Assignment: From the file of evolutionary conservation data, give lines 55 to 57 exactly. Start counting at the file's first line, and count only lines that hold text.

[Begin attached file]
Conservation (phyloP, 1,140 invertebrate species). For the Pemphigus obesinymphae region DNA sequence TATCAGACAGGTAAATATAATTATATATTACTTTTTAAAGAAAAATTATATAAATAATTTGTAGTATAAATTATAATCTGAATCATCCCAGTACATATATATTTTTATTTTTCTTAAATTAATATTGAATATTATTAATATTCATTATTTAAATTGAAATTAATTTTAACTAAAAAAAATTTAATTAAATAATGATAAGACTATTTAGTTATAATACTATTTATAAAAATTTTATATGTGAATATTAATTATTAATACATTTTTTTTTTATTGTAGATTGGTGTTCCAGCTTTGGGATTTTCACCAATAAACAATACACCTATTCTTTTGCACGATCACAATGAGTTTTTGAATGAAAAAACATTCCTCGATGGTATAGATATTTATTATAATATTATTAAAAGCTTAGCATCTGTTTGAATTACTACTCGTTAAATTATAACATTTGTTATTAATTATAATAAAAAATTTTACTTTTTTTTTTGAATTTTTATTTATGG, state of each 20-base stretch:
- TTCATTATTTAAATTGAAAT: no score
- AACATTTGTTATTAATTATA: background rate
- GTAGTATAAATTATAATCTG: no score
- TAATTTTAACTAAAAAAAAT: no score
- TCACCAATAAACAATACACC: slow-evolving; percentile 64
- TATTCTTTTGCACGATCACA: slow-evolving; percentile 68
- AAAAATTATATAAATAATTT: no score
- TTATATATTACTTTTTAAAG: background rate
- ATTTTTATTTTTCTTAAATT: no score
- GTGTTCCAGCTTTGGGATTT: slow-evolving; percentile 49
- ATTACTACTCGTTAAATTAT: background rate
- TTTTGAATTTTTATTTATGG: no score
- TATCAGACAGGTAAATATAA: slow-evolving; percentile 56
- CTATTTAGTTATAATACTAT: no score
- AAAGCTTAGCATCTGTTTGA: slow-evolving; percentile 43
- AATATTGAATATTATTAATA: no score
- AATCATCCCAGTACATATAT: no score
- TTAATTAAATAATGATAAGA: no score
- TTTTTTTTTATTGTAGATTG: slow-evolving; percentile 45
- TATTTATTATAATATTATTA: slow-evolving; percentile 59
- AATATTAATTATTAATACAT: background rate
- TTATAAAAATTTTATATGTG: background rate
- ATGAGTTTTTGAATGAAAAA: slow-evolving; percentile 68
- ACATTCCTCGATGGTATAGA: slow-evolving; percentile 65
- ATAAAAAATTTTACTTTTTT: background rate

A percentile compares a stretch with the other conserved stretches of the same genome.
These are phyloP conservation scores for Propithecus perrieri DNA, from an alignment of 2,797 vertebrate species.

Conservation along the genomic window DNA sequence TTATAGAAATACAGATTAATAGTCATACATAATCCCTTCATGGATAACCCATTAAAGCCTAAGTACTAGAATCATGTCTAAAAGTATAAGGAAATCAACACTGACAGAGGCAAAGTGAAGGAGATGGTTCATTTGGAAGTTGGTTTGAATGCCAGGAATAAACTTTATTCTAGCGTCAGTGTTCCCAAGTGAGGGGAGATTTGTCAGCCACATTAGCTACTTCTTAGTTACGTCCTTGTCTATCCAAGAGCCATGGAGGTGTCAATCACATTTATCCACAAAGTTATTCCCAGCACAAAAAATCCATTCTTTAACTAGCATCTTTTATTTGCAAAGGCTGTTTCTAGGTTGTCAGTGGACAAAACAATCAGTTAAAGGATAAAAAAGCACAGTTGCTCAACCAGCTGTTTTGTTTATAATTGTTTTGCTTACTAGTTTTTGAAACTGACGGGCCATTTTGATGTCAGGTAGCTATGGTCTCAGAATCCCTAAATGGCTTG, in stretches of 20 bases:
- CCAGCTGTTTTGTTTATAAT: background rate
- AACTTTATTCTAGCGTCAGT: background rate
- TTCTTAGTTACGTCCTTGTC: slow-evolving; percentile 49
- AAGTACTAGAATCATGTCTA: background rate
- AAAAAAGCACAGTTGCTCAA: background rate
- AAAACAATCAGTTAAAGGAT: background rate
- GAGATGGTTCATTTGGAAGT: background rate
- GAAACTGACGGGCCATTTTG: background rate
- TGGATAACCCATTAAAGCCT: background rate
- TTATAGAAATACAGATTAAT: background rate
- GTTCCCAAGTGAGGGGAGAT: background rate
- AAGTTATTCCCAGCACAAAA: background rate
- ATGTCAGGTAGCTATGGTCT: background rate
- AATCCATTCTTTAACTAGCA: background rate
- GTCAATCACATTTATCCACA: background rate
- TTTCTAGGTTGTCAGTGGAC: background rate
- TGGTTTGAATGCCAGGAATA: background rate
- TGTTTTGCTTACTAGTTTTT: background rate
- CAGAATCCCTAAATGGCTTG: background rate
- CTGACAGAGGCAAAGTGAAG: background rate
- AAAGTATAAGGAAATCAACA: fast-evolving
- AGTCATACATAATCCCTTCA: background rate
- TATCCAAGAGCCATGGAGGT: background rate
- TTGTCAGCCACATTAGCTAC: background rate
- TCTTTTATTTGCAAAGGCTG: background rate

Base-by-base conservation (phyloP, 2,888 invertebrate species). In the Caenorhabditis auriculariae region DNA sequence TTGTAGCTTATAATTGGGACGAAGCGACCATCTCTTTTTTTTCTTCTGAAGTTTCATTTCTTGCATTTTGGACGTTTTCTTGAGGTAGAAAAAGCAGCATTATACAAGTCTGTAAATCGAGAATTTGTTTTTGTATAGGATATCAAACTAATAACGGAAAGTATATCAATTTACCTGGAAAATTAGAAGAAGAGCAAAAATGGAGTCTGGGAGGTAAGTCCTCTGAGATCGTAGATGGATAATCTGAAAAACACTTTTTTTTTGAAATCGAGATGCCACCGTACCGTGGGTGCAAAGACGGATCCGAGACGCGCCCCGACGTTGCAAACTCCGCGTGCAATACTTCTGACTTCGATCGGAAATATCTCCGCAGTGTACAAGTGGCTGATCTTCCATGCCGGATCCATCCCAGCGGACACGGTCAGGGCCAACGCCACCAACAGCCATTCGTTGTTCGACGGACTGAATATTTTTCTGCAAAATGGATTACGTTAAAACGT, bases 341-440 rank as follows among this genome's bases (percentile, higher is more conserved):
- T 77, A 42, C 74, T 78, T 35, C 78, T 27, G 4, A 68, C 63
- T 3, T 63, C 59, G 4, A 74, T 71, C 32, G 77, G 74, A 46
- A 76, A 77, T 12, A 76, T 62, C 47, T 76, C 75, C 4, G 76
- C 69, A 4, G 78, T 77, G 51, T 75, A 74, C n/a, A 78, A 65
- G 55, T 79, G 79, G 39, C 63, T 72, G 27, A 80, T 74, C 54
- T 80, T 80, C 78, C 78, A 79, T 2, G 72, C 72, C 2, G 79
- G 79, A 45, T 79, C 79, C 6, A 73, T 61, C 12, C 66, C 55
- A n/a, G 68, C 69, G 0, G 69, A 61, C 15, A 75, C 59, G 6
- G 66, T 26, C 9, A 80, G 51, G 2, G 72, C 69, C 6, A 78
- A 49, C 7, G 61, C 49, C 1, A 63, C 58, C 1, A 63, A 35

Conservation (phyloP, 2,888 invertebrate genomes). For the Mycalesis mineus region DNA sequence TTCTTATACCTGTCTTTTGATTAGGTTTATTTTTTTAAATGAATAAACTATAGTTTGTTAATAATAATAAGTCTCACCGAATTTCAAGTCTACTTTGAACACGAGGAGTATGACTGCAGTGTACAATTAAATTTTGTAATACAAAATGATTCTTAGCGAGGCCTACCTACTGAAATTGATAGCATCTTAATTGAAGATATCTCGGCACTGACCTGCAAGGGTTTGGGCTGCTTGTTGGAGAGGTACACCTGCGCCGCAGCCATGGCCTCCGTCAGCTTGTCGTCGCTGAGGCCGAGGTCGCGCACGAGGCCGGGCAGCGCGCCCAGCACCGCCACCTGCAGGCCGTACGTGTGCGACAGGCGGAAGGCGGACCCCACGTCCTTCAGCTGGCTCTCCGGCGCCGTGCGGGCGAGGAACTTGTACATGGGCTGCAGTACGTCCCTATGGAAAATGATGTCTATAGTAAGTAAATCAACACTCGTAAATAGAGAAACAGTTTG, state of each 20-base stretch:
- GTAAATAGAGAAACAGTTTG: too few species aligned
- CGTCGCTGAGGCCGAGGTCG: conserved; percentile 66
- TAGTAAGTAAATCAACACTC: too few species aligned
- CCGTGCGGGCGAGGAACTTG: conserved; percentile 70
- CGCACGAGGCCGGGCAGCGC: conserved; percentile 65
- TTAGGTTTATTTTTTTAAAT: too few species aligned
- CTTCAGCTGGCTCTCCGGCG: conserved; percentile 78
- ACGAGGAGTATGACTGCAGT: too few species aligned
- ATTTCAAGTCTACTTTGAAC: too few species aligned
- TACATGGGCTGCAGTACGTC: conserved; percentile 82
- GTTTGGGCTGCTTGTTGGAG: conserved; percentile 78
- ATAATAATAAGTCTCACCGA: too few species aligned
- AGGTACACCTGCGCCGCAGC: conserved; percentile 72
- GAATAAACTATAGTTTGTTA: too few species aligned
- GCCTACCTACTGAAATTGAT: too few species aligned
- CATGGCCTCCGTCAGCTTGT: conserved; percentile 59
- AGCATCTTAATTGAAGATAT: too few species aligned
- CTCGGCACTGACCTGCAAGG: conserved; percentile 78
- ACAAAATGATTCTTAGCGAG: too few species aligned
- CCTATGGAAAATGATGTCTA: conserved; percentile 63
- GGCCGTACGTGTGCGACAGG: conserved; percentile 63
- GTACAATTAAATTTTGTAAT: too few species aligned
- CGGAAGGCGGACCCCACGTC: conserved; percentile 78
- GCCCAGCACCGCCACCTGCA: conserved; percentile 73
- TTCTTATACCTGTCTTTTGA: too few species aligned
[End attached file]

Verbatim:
Base-by-base conservation (phyloP, 2,888 invertebrate species). In the Caenorhabditis auriculariae region DNA sequence TTGTAGCTTATAATTGGGACGAAGCGACCATCTCTTTTTTTTCTTCTGAAGTTTCATTTCTTGCATTTTGGACGTTTTCTTGAGGTAGAAAAAGCAGCATTATACAAGTCTGTAAATCGAGAATTTGTTTTTGTATAGGATATCAAACTAATAACGGAAAGTATATCAATTTACCTGGAAAATTAGAAGAAGAGCAAAAATGGAGTCTGGGAGGTAAGTCCTCTGAGATCGTAGATGGATAATCTGAAAAACACTTTTTTTTTGAAATCGAGATGCCACCGTACCGTGGGTGCAAAGACGGATCCGAGACGCGCCCCGACGTTGCAAACTCCGCGTGCAATACTTCTGACTTCGATCGGAAATATCTCCGCAGTGTACAAGTGGCTGATCTTCCATGCCGGATCCATCCCAGCGGACACGGTCAGGGCCAACGCCACCAACAGCCATTCGTTGTTCGACGGACTGAATATTTTTCTGCAAAATGGATTACGTTAAAACGT, bases 341-440 rank as follows among this genome's bases (percentile, higher is more conserved):
- T 77, A 42, C 74, T 78, T 35, C 78, T 27, G 4, A 68, C 63
- T 3, T 63, C 59, G 4, A 74, T 71, C 32, G 77, G 74, A 46